It’s usually a fight to get Williams’ son to log on, but she can hear him doing great in class once he is online.

In her experience Doering is seeing teachers provide five or 10 minutes of live lesson and take questions. Then it’s up to the students to get their work done. Doering says that isn’t enough. To make up for that, Doering has hired a tutor for her son. She worries that while her family can afford the extra support, other families cannot.

In contrast Doering’s daughter, who is learning in person at St. Stephens, is doing well. She did two weeks of distance learning when the family had to quarantine, but she was able to do it herself.

A lack of communication between teachers and students and students’ parents is a common problem reported by families who spoke with ABC Newspapers. Lauren Burke, of Andover, has three kids. Two kids are in school, one has autism and is in prekindergarten. Burke said she only gets to speak to a teacher for 30 minutes a week about her son. If she follows up with an email, it can take three or four days to hear back from his teacher.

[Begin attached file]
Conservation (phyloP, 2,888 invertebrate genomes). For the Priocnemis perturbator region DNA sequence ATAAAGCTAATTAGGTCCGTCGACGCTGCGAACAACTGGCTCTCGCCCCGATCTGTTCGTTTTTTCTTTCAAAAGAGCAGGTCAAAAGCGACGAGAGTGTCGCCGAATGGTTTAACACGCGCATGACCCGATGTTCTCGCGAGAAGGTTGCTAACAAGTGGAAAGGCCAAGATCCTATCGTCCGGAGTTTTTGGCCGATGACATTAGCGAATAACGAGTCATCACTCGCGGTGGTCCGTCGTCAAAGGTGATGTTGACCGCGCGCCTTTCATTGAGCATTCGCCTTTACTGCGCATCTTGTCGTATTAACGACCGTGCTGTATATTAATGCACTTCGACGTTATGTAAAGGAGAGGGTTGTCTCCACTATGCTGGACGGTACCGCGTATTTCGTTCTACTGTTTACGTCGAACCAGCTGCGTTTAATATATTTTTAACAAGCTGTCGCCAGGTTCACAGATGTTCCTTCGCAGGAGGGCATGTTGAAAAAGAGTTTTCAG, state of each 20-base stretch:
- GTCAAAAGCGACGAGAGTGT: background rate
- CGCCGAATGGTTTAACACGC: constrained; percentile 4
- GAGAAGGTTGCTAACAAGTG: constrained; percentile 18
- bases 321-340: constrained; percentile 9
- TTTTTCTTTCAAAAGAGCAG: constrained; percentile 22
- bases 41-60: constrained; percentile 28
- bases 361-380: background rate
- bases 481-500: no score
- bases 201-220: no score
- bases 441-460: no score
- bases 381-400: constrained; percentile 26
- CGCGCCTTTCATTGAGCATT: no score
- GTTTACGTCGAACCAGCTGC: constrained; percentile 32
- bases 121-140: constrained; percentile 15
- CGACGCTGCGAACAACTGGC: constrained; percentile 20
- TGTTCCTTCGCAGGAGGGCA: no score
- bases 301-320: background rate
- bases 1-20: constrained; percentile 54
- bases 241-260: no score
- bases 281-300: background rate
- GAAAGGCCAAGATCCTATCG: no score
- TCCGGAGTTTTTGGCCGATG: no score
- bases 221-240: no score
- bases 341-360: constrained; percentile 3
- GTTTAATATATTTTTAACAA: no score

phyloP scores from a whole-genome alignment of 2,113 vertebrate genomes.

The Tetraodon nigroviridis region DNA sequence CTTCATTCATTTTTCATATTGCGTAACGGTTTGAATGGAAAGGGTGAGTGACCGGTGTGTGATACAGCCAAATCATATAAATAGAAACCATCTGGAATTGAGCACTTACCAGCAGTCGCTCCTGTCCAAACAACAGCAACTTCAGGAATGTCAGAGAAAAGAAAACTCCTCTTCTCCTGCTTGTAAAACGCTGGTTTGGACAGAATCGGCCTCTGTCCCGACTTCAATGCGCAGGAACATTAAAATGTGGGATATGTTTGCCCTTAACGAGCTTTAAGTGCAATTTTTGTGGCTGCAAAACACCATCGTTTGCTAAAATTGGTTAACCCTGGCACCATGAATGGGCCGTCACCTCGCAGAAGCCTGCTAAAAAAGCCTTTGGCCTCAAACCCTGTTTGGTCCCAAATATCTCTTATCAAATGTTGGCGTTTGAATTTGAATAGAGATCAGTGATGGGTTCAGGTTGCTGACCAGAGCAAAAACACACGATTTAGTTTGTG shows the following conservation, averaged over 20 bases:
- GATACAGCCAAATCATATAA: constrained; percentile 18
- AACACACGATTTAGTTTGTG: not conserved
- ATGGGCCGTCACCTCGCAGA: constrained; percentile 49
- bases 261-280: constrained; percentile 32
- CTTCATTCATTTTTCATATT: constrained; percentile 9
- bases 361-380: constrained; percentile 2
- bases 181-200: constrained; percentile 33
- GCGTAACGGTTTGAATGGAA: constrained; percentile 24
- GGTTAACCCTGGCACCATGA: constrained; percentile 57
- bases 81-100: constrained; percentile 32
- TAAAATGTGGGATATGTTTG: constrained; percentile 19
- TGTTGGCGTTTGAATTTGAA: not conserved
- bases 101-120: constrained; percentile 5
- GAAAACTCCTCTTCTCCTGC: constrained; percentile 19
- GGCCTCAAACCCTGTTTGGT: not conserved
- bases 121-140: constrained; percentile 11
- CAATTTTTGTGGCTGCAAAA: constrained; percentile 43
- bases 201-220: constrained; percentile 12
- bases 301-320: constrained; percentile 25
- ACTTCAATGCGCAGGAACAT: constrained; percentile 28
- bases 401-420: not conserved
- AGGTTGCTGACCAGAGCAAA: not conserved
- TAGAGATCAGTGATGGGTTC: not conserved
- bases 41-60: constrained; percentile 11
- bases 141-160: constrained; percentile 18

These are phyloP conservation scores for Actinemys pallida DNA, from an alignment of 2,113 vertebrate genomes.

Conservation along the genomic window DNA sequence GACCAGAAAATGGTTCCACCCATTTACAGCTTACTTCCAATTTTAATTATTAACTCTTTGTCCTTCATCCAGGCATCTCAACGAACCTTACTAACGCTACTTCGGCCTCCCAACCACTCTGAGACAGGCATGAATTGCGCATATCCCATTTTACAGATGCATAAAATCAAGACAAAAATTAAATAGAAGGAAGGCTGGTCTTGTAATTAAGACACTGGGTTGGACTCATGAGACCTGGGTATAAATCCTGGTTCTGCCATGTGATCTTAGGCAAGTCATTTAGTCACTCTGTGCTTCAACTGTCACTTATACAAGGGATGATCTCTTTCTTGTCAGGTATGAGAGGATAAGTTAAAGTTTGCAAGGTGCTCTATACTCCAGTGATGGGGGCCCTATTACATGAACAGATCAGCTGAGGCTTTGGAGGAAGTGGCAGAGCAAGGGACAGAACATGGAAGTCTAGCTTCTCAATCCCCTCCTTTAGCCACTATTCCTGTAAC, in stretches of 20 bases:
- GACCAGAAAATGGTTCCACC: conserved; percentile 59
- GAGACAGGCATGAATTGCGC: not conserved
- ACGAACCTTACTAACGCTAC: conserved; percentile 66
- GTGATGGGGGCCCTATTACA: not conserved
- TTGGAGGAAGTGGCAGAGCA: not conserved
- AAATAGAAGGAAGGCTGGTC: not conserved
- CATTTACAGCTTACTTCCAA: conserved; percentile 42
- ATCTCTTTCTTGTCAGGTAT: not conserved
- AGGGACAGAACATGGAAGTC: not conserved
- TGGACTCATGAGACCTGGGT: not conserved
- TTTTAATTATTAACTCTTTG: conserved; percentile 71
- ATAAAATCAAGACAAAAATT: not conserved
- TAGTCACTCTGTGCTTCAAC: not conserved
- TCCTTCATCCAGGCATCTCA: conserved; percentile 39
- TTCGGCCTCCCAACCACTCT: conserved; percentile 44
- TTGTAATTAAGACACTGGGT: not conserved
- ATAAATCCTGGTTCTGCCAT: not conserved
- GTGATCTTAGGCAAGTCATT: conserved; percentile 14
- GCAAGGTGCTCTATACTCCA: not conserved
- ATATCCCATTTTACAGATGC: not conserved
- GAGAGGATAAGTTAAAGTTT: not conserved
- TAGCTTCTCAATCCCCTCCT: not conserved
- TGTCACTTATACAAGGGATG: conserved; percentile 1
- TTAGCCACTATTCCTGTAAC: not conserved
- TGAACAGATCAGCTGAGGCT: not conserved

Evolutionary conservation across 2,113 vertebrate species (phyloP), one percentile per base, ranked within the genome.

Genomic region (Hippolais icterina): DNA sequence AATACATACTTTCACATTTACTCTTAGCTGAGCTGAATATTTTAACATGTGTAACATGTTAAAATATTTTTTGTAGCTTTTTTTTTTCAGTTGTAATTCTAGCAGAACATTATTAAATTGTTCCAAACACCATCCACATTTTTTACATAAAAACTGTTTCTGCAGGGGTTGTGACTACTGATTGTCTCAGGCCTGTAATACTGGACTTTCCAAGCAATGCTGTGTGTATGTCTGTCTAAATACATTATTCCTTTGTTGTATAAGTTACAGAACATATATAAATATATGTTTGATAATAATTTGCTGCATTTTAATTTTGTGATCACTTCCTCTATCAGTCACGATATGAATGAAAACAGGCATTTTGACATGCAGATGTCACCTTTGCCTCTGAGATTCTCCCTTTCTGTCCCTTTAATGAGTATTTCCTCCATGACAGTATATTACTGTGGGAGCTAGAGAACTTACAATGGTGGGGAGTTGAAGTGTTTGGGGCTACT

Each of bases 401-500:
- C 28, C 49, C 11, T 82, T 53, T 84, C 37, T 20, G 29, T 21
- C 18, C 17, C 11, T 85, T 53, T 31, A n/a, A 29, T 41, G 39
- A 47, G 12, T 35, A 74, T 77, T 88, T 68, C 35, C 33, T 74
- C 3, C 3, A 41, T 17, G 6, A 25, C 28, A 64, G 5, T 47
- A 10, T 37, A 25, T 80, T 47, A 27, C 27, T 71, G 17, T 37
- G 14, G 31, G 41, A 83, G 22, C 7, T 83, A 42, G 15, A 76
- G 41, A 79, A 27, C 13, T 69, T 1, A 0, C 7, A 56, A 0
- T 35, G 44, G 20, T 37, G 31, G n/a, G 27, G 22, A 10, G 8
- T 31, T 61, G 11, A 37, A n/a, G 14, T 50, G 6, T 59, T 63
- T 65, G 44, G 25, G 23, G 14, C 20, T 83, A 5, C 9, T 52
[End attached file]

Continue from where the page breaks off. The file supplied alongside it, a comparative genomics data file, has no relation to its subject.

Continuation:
Its not just parents struggling to communicate with teachers. Riley, an Anoka-Hennepin student who asked we don’t use her last name for privacy purposes, gave an example of trying to get help by emailing a teacher. After several emails back and forth, the teacher suddenly stopped responding. As a result, Riley wasn’t able to finish the assignment and turn it in, she said.

Because of the delay in teacher responses, sometimes Riley has to ask her friends for the answers. She doesn’t like just getting the answers, in part because it means she doesn’t know what to do when the test comes. The response delay also increases Riley’s anxiety, making it hard for her to focus on other tasks in the meantime.

Burke said she has been told that the staff is stretched thin. Normally they would have 10-15 kids that they work with at one time, but due to staffing issues one teacher is currently dealing with 60 students, Burke said.

Burke works full time as a nurse and has trouble finding enough time to help her son with his school work. Between the time she gets home and when her boys going to bed, Burke has about two hours to figure out dinner, recreation and help her kids get their work done for school.